Applying to Medical School

Military Medicine: 3 Ways To Serve, Plus Scholarship Options

If you’ve considered joining the military to reduce the financial burden of medical school, you’re not alone! 

The average medical student graduates with just over $200,000 in debt. On a typical repayment plan, the total cost can exceed $400,000. At such a steep price, it’s not surprising that many students look for ways to lessen that burden.

Will the military pay for medical school? The military will cover the cost of medical school for students attending The Uniformed Services University School of Medicine (USU) or accepted into the Health Professions Scholarship Program (HPSP). The military will also provide some money in the form of stipends and part-time pay for medical students in Reserve or Guard programs.

Let’s take a look at how a military medical career may work for you.

How To Serve In the Military While In Medical School

There are generally three ways to combine a career in medicine with one in the military. Both of the first two scenarios will require you to serve on active duty and complete military training in addition to your medical training. 

USU or the HPSP also covers the cost of all of your medical education, while the more flexible part-time option involves stipends rather than total tuition coverage.

  • Uniformed Services University of Health Sciences (USU). This federal university provides you with extensive military training along with your medical education. As USU acceptance requires a minimum of 7 years of military service, this route is often considered by pre-med students seeking a career-long (or at least extensive) military career.
  • Health Professions Scholarship Program (HPSP). If you’re mostly concerned with reducing the financial burden of medical school with short-term military service, the HPSP might be your best choice. This scholarship program covers the cost of your tuition at any accredited medical college and is a year-for-year payback program, with a minimum payback of 2 years on active duty. You’ll receive military training as a commissioned officer, so when you start your service commitment, you’ll feel prepared.
  • Part-Time Military Medical Service. You can serve as a Guard or Reserve commissioned officer to cover some of the cost of your education or living expenses while in medical school. This option is more flexible and requires no active-duty service, although it will not cover your total medical school bill.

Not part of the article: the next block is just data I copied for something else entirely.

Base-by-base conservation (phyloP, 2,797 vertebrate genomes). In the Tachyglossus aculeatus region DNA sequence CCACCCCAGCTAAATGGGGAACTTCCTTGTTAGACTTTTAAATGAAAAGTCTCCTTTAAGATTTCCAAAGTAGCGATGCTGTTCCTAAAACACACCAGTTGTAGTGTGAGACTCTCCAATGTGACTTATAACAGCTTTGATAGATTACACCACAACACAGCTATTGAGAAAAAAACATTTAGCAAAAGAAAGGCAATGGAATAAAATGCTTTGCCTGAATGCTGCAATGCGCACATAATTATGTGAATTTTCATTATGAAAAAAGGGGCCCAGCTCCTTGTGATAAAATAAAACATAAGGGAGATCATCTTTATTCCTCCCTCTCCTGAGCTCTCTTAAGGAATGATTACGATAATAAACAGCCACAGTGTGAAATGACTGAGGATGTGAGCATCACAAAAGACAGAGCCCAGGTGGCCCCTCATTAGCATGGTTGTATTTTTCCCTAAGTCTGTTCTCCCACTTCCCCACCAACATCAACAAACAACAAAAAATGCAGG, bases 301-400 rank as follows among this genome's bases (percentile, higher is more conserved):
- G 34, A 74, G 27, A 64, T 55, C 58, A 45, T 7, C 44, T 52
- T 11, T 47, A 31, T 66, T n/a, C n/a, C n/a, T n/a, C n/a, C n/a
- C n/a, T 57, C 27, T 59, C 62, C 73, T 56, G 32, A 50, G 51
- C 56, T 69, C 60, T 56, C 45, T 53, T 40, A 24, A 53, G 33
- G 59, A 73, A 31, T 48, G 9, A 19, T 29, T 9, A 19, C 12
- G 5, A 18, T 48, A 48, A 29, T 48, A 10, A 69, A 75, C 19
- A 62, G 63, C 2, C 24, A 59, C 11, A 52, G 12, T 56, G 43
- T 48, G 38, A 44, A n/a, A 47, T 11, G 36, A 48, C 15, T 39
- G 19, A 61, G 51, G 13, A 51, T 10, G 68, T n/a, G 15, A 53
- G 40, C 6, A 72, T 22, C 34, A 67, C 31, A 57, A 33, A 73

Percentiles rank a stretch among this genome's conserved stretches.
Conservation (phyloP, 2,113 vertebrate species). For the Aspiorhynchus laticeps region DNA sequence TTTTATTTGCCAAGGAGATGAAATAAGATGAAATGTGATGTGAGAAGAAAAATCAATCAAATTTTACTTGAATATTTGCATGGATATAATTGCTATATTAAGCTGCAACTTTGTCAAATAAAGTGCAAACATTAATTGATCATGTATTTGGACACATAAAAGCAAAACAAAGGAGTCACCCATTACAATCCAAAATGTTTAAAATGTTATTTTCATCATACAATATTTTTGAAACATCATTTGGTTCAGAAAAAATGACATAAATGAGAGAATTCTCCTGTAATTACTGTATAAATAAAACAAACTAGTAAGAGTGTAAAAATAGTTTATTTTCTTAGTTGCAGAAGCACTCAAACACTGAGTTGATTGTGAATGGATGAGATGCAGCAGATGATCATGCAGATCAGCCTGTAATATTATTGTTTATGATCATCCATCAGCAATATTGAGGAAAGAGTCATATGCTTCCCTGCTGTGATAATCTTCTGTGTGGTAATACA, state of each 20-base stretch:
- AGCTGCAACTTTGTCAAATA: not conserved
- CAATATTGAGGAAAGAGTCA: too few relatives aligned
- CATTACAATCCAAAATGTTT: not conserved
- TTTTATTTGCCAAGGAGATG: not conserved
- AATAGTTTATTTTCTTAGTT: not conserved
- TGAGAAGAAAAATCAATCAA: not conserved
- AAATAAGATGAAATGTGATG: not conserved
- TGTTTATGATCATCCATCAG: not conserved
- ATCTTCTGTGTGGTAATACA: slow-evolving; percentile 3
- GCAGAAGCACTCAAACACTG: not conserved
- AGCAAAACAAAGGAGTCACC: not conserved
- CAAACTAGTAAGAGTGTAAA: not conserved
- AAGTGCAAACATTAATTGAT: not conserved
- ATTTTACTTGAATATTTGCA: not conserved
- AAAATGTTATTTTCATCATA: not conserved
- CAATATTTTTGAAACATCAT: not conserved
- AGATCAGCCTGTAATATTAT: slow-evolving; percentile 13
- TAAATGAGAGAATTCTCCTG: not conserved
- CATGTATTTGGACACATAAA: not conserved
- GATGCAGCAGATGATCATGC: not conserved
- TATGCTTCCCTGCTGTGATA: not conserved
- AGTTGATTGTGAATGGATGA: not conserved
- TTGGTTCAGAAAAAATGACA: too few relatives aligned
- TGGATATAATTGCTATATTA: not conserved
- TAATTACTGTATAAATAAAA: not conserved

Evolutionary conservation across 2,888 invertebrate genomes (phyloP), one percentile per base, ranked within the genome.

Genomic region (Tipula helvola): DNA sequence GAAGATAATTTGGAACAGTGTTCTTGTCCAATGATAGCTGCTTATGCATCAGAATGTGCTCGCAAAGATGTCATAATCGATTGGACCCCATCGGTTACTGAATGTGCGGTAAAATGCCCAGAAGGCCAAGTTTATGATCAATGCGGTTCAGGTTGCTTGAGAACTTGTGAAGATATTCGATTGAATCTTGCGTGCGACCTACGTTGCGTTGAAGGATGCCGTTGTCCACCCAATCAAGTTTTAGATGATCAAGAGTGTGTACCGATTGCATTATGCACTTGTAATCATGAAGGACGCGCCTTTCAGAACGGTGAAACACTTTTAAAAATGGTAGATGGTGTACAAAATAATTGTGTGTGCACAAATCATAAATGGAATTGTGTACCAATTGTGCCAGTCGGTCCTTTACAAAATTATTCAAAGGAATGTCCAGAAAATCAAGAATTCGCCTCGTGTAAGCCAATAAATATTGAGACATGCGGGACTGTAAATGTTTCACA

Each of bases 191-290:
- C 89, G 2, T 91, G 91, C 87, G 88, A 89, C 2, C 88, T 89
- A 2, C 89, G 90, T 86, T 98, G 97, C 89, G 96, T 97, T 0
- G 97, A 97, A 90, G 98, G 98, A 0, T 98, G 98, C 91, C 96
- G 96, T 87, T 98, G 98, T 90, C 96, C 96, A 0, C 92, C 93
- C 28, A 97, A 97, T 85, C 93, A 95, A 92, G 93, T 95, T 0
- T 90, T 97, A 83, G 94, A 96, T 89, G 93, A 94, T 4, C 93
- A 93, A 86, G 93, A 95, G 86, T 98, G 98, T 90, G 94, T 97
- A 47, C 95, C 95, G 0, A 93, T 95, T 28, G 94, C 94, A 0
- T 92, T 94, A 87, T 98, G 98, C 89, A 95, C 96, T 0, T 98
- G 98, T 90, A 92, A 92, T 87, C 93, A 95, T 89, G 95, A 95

The primary differences between the paths are the length of your military commitment, the depth of your training, and the amount of tuition coverage you’re eligible to receive.

Uniformed Services University of Health Sciences (USU or USUHS)

This Department of Defense institution in Bethesda, Maryland is commonly referred to as “America’s Medical School.” Uniformed Services University of the Health Sciences (USU) offers an excellent medical education program with unique military medical training.

Medical students attending USU do not pay tuition. They are considered active duty, commissioned officers, receiving a salary, housing allowance, and benefits while in school. In exchange, USU students commit to a seven-year active duty service obligation after completing their residencies.

Part of the education at USU includes learning to handle situations most civilian doctors won’t have to encounter. These include training for chemical, biological, radiological, nuclear, and explosive emergencies (among others). 

Students also are trained as military members, learning how to fire and load weapons, put on and take off protective gear, and how to triage extensive trauma.

This path is best suited for students who plan on having a long-term military career. The thorough immersion in military medicine, fostering strong leadership, and healthcare skills extend beyond the norm in civilian medicine.

Health Professions Scholarship Program (HPSP)

The Health Professions Scholarship Program (HPSP) is offered by the U.S. Army, Navy, Air Force, and Public Health Services Corps. This scholarship program covers full tuition and a monthly stipend for living expenses. In addition, all school-related expenses, such as fees and textbooks, are also covered.